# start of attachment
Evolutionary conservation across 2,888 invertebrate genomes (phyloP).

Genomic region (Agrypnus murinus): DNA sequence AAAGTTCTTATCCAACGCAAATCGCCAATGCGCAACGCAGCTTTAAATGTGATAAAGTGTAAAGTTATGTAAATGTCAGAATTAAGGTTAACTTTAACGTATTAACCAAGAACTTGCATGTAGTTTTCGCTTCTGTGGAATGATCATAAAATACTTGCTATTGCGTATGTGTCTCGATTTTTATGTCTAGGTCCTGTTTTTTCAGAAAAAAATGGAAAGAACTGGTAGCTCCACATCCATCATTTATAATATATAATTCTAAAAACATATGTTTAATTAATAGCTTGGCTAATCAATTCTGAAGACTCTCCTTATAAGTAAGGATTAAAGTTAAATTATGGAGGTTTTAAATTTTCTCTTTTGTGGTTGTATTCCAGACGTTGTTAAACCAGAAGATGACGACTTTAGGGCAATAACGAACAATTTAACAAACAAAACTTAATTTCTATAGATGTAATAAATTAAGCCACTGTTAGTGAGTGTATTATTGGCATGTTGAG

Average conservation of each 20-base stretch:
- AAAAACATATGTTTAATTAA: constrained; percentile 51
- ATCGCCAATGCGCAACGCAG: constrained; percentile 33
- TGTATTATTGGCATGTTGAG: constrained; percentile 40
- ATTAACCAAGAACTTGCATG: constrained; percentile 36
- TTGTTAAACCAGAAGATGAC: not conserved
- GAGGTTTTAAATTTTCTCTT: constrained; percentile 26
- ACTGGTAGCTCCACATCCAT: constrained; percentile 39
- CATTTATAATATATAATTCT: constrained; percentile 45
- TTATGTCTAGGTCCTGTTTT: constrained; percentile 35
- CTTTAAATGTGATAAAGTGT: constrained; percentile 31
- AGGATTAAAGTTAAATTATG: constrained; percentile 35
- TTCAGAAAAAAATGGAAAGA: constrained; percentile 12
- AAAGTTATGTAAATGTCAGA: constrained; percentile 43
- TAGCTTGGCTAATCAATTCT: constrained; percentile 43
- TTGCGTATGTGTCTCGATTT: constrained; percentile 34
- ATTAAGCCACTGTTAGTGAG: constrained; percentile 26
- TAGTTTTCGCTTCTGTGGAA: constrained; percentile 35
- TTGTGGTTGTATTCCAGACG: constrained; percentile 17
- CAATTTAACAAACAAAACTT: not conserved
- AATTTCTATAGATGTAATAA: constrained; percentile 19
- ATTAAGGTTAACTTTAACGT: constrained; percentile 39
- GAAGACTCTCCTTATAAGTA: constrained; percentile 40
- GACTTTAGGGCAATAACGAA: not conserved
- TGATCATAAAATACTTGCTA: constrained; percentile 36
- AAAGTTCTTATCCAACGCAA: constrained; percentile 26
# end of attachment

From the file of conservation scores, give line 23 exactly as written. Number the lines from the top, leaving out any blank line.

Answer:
- AATTTCTATAGATGTAATAA: constrained; percentile 19